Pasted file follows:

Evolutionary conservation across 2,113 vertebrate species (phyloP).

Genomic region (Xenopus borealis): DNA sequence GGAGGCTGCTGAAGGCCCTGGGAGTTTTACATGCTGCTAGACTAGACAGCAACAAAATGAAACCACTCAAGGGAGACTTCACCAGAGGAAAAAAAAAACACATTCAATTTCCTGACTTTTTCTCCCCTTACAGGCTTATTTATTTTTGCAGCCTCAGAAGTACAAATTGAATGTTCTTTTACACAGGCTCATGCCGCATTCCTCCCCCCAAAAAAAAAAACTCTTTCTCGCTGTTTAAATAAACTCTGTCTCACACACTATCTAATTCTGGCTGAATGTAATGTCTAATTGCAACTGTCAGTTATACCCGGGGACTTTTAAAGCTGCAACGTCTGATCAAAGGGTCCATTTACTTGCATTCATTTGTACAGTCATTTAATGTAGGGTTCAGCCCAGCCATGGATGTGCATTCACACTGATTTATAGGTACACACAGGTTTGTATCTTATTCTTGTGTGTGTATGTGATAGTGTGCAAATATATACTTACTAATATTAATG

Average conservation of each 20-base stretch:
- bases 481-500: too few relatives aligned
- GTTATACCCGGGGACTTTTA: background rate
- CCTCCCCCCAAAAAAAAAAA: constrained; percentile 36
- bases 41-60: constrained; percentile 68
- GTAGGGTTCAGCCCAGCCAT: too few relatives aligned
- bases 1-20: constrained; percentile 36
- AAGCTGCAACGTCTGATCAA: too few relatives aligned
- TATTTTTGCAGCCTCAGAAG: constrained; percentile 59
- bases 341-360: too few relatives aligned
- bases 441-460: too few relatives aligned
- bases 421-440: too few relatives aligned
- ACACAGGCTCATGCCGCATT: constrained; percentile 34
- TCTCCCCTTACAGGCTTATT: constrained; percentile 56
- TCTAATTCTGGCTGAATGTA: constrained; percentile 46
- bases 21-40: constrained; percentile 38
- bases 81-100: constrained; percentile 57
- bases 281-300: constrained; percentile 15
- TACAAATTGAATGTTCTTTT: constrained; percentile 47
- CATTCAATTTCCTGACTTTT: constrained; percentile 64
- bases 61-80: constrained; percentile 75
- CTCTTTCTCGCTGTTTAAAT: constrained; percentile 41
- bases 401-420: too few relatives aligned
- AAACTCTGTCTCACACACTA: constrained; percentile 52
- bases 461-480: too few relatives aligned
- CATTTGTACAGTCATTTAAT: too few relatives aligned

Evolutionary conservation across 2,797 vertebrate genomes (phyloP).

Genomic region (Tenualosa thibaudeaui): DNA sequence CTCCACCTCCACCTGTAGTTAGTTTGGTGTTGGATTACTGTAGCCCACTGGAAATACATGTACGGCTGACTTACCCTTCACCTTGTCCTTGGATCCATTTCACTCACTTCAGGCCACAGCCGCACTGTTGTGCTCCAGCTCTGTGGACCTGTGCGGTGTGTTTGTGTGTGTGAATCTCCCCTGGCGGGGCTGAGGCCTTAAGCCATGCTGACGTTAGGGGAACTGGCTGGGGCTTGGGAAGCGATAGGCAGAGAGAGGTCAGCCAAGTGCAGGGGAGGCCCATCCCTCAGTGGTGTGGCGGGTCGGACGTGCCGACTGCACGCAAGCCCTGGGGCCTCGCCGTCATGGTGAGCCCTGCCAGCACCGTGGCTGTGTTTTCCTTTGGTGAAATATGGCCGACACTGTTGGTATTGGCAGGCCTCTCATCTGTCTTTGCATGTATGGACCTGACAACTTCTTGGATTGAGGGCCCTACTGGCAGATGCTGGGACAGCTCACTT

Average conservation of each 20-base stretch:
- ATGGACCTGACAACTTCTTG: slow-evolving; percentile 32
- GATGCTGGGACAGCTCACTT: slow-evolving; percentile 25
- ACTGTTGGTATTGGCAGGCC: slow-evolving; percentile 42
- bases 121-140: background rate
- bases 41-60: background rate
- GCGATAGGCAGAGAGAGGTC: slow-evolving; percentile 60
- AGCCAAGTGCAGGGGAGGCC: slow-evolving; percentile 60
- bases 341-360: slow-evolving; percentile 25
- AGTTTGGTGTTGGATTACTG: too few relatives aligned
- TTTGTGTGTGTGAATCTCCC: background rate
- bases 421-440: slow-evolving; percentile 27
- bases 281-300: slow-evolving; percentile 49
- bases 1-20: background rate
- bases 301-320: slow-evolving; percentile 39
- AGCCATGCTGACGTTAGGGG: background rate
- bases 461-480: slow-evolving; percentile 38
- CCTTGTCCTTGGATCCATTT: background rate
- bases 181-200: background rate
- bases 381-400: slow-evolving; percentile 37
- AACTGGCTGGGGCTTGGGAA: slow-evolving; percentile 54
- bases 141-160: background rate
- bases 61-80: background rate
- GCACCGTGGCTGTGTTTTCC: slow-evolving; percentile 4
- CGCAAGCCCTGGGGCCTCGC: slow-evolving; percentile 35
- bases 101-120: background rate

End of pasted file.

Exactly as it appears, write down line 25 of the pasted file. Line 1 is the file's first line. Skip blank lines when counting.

- bases 401-420: too few relatives aligned